Skip to content

Trouble Brewing In Colo.?

Less than 24 hours after tepidly declaring his support for former Rep. Bob Schaffer (R) in Colorado’s open-seat Senate race, Gov. Bill Owens (R) seemingly reversed course Wednesday with his revelation that brewing company mogul Pete Coors would enter the race.

Although Owens did not endorse Coors’ candidacy, he did speak highly of the chairman of the board of the Coors Brewing Co. “I think Pete Coors would make an outstanding Senator,” Owens told reporters assembled for a press conference announcing a federal grant to fight wildfires.

“What a way to have your candidacy first reported on,” joked one GOP source about Owens’ “announcement” for Coors.

Laura Sankey, a Coors spokeswoman, said Wednesday that “it is up to him to discuss any plans he might have.” Sankey added that Coors had made no formal statement on the race but “will do so in the future.”

Owens’ gambit is only the latest in a series of political power plays involving the Senate race hatched by the Colorado governor that have, to this point, fallen flat.

Several Republicans interviewed for this story expressed unhappiness with the approach Owens has taken to recruiting since Sen. Ben Nighthorse Campbell (R) announced his retirement on March 1.

After turning down a bid himself, Owens has publicly — and unsuccessfully —

courted Reps. Bob Beauprez and Scott McInnis, Lt. Gov. Jane Norton, former Ambassador Jim Nicholson and, most recently, real estate magnate Dave Liniger.

Liniger traveled to Washington, D.C., last week to discuss the race, accompanied by one of Owens’ top political operatives, but subsequently announced he would not run just days later.

One Republican operative not affiliated with either campaign called Coors just “the latest rich guy” Owens has touted.

National Republican Senatorial Committee Communications Director Dan Allen was more subdued about the current state of the race and Owens’ role to this point.

“We are talking with GOP leaders out there that would include Governor Owens, the state party and both U.S. Senators,” Allen said.

Republican sources, however, said that the NRSC was unaware of Pete Coors’ interest until Owens announced it Wednesday.

Brad Woodhouse, communications director at the Democratic Senatorial Campaign Committee, cast the potential primary between Coors and Schaffer as a “country club limousine Republican versus a right-wing movement conservative.” Democrats have coalesced around the candidacy of state Attorney General Ken Salazar.

At press time, however, confusion reigned among Colorado Republicans. Insiders said Schaffer was likely to remain in the race, while Coors himself had not yet spoken on his own apparent candidacy.

In a statement Wednesday night, Schaffer said he “looks forward to a full and fair debate about the issues facing working people and the families of Colorado.”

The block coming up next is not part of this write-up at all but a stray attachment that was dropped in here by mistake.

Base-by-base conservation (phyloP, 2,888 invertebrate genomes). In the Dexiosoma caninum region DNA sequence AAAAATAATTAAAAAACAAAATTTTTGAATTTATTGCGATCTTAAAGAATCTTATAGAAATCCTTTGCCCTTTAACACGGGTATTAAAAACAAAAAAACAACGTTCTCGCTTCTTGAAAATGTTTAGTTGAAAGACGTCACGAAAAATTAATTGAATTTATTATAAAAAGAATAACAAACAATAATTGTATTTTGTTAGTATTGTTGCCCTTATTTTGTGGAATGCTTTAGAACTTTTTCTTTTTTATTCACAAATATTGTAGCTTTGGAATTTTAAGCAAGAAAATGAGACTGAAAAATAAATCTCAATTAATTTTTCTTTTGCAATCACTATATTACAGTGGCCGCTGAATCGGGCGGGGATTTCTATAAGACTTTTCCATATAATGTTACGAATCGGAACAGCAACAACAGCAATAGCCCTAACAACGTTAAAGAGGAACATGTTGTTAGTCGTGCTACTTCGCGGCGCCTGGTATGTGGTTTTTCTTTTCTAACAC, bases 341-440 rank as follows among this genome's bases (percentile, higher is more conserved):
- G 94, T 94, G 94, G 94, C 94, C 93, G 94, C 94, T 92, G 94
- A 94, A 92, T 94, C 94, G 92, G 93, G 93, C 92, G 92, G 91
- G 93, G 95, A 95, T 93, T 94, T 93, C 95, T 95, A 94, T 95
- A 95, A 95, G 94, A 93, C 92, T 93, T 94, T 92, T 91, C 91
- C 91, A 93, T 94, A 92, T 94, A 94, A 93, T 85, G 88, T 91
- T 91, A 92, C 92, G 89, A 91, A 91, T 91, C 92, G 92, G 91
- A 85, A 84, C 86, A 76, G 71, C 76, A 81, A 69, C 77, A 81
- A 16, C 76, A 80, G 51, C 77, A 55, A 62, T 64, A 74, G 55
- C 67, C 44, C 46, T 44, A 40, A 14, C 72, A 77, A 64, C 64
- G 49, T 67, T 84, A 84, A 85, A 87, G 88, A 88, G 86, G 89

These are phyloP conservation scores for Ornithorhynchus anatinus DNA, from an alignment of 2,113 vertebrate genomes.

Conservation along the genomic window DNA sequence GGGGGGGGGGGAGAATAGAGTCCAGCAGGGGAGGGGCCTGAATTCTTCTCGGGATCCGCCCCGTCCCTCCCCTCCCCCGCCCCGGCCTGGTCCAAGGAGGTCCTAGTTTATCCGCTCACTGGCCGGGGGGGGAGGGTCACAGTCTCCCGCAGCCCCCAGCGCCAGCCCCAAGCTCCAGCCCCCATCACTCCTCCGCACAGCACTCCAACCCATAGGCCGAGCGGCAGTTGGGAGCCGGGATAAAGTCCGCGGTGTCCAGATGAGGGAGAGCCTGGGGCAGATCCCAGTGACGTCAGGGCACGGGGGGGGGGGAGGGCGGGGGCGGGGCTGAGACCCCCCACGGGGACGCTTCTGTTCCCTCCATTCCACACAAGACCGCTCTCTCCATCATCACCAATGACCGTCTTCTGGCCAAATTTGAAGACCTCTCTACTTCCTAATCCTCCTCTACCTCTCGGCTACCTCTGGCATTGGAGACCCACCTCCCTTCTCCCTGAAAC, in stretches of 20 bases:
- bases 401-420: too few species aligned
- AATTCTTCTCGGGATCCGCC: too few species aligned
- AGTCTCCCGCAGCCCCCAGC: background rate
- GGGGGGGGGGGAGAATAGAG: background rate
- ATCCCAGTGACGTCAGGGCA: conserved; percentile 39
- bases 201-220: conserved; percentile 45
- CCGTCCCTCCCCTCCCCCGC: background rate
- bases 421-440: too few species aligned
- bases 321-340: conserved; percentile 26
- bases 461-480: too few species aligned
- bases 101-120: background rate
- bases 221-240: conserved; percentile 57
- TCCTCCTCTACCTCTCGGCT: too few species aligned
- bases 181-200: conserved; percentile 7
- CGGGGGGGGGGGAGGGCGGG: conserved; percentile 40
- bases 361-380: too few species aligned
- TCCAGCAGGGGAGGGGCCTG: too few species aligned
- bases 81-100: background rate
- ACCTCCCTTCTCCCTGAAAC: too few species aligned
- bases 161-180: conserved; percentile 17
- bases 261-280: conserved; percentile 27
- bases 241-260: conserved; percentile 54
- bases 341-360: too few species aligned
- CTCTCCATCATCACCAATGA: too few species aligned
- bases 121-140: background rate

What was clear was that the entrance of Coors could impact the former Congressman’s natural base in the socially conservative wing of the party.

The Coors family has strong ties to conservatives both nationally and in the state, including former Sen. Bill Armstrong (R-Colo.), one of the earliest and most ardent backers of Schaffer’s bid.

Armstrong did not return a call seeking comment.

At least one Republican strategist familiar with the state’s politics, however, suggested that the drawn-out search for an alternative to Schaffer could solidify the former House Member’s support on the party’s ideological right.

“The activist base in Colorado is getting absolutely furious about this,” said the source. “They are coalescing around Schaffer very strongly right now.”

Regardless of the criticism surrounding his recruitment into the race, Coors is widely regarded as a formidable figure in the state.

As the head of the third-largest brewing company in the country, he is well-known in Colorado and appears as the public face of the company in its television commercials, which picture the silver-haired Coors advocating for his product in an idyllic mountain setting.

“He is active and visible in the community,” said a Republican familiar with the state’s politics. “He does a lot of charitable stuff.”

Coors was also one of the key players in Denver’s securing of the expansion Colorado Rockies baseball team in the early 1990s.

Coors joined the ownership group as a limited partner and offered to pay $30 million for the naming rights of the stadium — now known as Coors Field — a move that was seen as the clincher to bring a team to the state.

Democrats late Wednesday issued a veiled threat to the new candidate, intimating that he should be ready for an exhaustive examination of his background.

“He had better be ready to have his and his family’s history picked apart,” said a Democratic strategist.

The biggest factor in Coors’ favor, however, is his huge bank account, which would allow the Republican to foot the bill for a high-spending campaign if he chooses to do so.

The company had sales of $4 billion in 2003 with a net income of $175 million.

Coors has been an active donor to Colorado political candidates in the past decade, contributing more than $70,000 during the past three cycles to Republican candidates including $30,000 to the Allard Victory Committee, the coordinated campaign to benefit Sen. Wayne Allard (R) in his tight re-election victory over former U.S. Attorney Tom Strickland (D) in 2002.

Recent Stories

Eight questions for elections in five states on Tuesday

Paul Pelosi attacker sentenced to 30 years in prison

House Over-slight Committee — Congressional Hits and Misses

Biden kicks off outreach to Black voters as protest threat looms at Morehouse

Editor’s Note: Stock market no panacea for Biden, Democrats

Photos of the week ending May 17, 2024